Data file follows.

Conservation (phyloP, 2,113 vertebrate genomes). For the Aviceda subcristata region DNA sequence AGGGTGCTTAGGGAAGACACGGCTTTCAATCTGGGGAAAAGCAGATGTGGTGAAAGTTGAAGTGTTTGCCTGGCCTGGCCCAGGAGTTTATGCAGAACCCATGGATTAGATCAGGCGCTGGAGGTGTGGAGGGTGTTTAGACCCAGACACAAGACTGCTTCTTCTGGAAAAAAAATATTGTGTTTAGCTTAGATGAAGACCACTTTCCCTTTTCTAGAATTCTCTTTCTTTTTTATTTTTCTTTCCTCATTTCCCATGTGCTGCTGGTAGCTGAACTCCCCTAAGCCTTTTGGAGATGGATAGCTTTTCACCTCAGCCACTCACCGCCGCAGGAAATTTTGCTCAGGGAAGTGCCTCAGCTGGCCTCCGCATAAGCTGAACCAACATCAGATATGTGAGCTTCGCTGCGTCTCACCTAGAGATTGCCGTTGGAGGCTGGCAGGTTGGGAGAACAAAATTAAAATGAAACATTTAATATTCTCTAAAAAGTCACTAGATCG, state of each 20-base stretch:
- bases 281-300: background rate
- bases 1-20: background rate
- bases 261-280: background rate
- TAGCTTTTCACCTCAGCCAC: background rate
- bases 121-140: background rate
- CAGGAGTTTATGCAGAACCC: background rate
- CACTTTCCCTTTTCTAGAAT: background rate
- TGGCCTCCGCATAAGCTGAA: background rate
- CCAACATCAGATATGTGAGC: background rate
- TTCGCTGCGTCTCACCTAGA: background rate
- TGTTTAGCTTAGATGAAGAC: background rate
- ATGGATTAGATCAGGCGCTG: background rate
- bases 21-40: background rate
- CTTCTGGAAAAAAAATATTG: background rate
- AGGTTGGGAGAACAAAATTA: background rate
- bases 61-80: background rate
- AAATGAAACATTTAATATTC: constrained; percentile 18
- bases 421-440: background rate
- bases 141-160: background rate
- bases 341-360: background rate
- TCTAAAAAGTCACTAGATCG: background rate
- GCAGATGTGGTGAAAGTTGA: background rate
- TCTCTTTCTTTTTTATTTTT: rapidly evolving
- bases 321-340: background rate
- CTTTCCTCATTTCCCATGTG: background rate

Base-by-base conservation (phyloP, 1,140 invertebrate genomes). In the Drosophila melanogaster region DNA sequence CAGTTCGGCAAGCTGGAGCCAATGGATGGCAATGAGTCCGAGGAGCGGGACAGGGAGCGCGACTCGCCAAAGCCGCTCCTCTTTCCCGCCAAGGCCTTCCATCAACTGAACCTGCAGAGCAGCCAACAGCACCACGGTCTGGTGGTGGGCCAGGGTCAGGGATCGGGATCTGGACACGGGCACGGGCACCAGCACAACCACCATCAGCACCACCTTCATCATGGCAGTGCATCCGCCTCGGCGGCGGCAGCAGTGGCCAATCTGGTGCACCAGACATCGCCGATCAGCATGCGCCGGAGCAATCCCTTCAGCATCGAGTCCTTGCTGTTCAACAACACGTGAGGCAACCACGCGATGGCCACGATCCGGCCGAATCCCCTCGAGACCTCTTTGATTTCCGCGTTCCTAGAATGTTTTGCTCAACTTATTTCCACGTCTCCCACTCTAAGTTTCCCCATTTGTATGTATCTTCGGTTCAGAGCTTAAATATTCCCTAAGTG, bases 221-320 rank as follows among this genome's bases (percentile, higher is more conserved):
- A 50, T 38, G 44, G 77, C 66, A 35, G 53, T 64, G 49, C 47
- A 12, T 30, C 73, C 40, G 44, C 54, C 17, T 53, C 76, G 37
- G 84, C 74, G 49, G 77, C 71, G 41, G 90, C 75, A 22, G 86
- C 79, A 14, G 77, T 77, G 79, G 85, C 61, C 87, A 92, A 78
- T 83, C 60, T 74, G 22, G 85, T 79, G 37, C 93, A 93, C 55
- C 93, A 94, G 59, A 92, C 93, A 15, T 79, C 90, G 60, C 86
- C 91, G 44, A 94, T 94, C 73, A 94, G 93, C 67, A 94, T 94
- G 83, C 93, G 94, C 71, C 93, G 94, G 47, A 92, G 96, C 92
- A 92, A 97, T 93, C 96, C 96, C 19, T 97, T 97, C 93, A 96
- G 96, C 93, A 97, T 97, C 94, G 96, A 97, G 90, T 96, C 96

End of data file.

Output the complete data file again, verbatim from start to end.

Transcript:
Conservation (phyloP, 2,113 vertebrate genomes). For the Aviceda subcristata region DNA sequence AGGGTGCTTAGGGAAGACACGGCTTTCAATCTGGGGAAAAGCAGATGTGGTGAAAGTTGAAGTGTTTGCCTGGCCTGGCCCAGGAGTTTATGCAGAACCCATGGATTAGATCAGGCGCTGGAGGTGTGGAGGGTGTTTAGACCCAGACACAAGACTGCTTCTTCTGGAAAAAAAATATTGTGTTTAGCTTAGATGAAGACCACTTTCCCTTTTCTAGAATTCTCTTTCTTTTTTATTTTTCTTTCCTCATTTCCCATGTGCTGCTGGTAGCTGAACTCCCCTAAGCCTTTTGGAGATGGATAGCTTTTCACCTCAGCCACTCACCGCCGCAGGAAATTTTGCTCAGGGAAGTGCCTCAGCTGGCCTCCGCATAAGCTGAACCAACATCAGATATGTGAGCTTCGCTGCGTCTCACCTAGAGATTGCCGTTGGAGGCTGGCAGGTTGGGAGAACAAAATTAAAATGAAACATTTAATATTCTCTAAAAAGTCACTAGATCG, state of each 20-base stretch:
- bases 281-300: background rate
- bases 1-20: background rate
- bases 261-280: background rate
- TAGCTTTTCACCTCAGCCAC: background rate
- bases 121-140: background rate
- CAGGAGTTTATGCAGAACCC: background rate
- CACTTTCCCTTTTCTAGAAT: background rate
- TGGCCTCCGCATAAGCTGAA: background rate
- CCAACATCAGATATGTGAGC: background rate
- TTCGCTGCGTCTCACCTAGA: background rate
- TGTTTAGCTTAGATGAAGAC: background rate
- ATGGATTAGATCAGGCGCTG: background rate
- bases 21-40: background rate
- CTTCTGGAAAAAAAATATTG: background rate
- AGGTTGGGAGAACAAAATTA: background rate
- bases 61-80: background rate
- AAATGAAACATTTAATATTC: constrained; percentile 18
- bases 421-440: background rate
- bases 141-160: background rate
- bases 341-360: background rate
- TCTAAAAAGTCACTAGATCG: background rate
- GCAGATGTGGTGAAAGTTGA: background rate
- TCTCTTTCTTTTTTATTTTT: rapidly evolving
- bases 321-340: background rate
- CTTTCCTCATTTCCCATGTG: background rate

Base-by-base conservation (phyloP, 1,140 invertebrate genomes). In the Drosophila melanogaster region DNA sequence CAGTTCGGCAAGCTGGAGCCAATGGATGGCAATGAGTCCGAGGAGCGGGACAGGGAGCGCGACTCGCCAAAGCCGCTCCTCTTTCCCGCCAAGGCCTTCCATCAACTGAACCTGCAGAGCAGCCAACAGCACCACGGTCTGGTGGTGGGCCAGGGTCAGGGATCGGGATCTGGACACGGGCACGGGCACCAGCACAACCACCATCAGCACCACCTTCATCATGGCAGTGCATCCGCCTCGGCGGCGGCAGCAGTGGCCAATCTGGTGCACCAGACATCGCCGATCAGCATGCGCCGGAGCAATCCCTTCAGCATCGAGTCCTTGCTGTTCAACAACACGTGAGGCAACCACGCGATGGCCACGATCCGGCCGAATCCCCTCGAGACCTCTTTGATTTCCGCGTTCCTAGAATGTTTTGCTCAACTTATTTCCACGTCTCCCACTCTAAGTTTCCCCATTTGTATGTATCTTCGGTTCAGAGCTTAAATATTCCCTAAGTG, bases 221-320 rank as follows among this genome's bases (percentile, higher is more conserved):
- A 50, T 38, G 44, G 77, C 66, A 35, G 53, T 64, G 49, C 47
- A 12, T 30, C 73, C 40, G 44, C 54, C 17, T 53, C 76, G 37
- G 84, C 74, G 49, G 77, C 71, G 41, G 90, C 75, A 22, G 86
- C 79, A 14, G 77, T 77, G 79, G 85, C 61, C 87, A 92, A 78
- T 83, C 60, T 74, G 22, G 85, T 79, G 37, C 93, A 93, C 55
- C 93, A 94, G 59, A 92, C 93, A 15, T 79, C 90, G 60, C 86
- C 91, G 44, A 94, T 94, C 73, A 94, G 93, C 67, A 94, T 94
- G 83, C 93, G 94, C 71, C 93, G 94, G 47, A 92, G 96, C 92
- A 92, A 97, T 93, C 96, C 96, C 19, T 97, T 97, C 93, A 96
- G 96, C 93, A 97, T 97, C 94, G 96, A 97, G 90, T 96, C 96